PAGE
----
One species has broken with this tradition. Within the last million years or so the human species Homo sapiens evolved. It has come all the way from molecules to its present form in 3500 million years by the workings of evolution. Now, within the last few millennia, intelligence has developed, and with it cultures and civilizations. The species has spread not by changing to adapt to the environments it found but by changing the environments to suit itself. Instead of developing furry pelts and layers of insulating fat to adapt to cold conditions, it manufactures artificial coverings and uses available energy supplies to generate heat for the body. Instead of evolving heat radiating structures such as big ears to adapt to hot conditions, it manufactures refrigeration and air-conditioning systems, again using available energy supplies. Instead of developing speed and killing strategies that allow it to hunt a particular food, it builds machines to do it. By using its intelligence it can exploit all food supplies in all environments without having to change itself.
Medical science eliminates much of the effects of natural selection: no longer does an individual not particularly well adapted to the environment die out before being able to reproduce.
Under natural conditions not all offspring of a species survive, and this is reflected in the birth-rate. Thanks to medical science, more offspring of Homo sapiens survive than ever could before, but this has not been reflected in a corresponding drop in the birth-rate. As a result the populations of Homo sapiens are growing without the refining and modifying processes of natural selection.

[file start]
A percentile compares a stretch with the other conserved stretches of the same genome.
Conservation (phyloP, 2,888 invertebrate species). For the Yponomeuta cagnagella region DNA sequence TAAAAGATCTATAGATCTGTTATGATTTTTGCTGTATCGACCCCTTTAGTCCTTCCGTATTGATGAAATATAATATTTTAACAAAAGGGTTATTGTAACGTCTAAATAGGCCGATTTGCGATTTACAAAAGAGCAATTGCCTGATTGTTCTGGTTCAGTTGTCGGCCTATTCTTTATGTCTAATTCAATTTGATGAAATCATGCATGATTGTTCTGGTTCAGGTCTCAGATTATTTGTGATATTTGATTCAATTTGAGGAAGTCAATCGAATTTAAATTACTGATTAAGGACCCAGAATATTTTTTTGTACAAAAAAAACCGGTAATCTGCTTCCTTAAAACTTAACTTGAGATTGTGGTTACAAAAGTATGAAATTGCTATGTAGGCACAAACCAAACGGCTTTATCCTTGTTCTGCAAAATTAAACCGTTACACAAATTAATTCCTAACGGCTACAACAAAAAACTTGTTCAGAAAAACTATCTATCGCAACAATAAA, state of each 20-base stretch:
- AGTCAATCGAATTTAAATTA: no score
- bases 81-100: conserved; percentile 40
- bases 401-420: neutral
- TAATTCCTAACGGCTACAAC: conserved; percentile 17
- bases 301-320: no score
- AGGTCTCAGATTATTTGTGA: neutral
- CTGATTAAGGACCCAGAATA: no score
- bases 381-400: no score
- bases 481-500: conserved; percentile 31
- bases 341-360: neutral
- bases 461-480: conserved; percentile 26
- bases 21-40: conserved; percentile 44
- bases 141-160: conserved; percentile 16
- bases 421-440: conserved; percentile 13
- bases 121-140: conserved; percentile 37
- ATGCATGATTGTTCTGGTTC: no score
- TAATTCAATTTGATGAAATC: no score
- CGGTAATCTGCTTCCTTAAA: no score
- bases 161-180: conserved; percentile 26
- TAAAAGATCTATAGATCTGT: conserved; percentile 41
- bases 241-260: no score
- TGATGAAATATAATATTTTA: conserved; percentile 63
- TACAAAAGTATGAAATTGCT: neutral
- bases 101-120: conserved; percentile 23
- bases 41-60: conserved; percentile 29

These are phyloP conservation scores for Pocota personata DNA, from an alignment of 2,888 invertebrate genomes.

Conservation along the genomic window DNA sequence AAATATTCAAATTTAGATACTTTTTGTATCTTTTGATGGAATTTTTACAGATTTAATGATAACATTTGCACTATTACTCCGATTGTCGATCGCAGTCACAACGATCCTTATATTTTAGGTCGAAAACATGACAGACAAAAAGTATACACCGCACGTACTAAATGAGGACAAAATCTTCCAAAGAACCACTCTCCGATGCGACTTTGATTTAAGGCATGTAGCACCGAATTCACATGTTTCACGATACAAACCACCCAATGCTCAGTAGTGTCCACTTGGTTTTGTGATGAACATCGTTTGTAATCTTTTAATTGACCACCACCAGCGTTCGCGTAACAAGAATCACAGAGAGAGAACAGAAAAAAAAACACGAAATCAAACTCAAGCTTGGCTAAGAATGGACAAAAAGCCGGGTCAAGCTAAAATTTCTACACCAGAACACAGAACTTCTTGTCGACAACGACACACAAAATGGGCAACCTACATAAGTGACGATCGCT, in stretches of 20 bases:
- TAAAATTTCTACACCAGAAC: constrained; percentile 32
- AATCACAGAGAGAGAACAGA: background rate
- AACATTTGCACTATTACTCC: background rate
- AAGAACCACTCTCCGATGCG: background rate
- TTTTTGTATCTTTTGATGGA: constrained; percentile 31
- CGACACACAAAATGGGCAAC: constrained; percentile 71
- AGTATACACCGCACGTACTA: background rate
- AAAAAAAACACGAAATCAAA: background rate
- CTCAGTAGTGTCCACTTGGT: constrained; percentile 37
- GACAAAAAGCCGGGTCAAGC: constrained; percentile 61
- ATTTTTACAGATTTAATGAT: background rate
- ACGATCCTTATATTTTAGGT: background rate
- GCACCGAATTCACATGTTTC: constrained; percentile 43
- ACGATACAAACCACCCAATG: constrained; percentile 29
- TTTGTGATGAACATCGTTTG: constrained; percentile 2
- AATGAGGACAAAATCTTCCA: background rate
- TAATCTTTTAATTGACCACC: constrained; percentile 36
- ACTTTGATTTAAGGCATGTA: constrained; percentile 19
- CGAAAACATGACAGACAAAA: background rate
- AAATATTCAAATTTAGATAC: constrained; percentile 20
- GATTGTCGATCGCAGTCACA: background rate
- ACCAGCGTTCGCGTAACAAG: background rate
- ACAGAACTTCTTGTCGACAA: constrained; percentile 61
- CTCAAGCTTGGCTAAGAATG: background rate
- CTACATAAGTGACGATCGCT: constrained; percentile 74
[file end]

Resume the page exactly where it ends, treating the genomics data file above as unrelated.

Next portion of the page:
Evolution as we know it for Homo sapiens has stopped. However, this does not mean that the process of change has necessarily stopped.
As science develops, the reproductive molecules - the genes - that exist within every cell of the human body are becoming better and better understood. When Homo sapiens finally appreciates which parts control the development of which features, then the possibility exists for modifying the process. A stage will be reached when one gene can be suppressed, another encouraged, with yet another created from new. A human being with particular features, following a particular preconceived plan, may be born from modified sperm cells and ova. Without the natural processes of modification, this unnatural process is the only way of developing the species into new forms to face the problems that await it in the future: problems generated by overpopulation, over-use of natural resources and pollution.

Genetic engineering

The mechanics of genetic engineering are already complex, yet in their current state they are primitive compared to what will undoubtedly be possible within a few decades.
The reproductive molecules that lie at the nucleus of each cell of a living organism are in the form of long structures called chromosomes. These chromosomes are made up of the chemical substance DNA. Its shape is best imagined as a long ladder that has been twisted along its length. Each rung of this ladder consists of two compounds, called bases, locked together. There are only four different kinds of bases: thymine, cytosine, adenine and guanine, referred to as T, C, AS and G. A T always unites with an A, and а С always with a G. The sequence of these base pairs along the twisted ladder of the chromosome is almost infinitely variable – there are something like 6,000,000,000 bases in a full set of human chromosomes.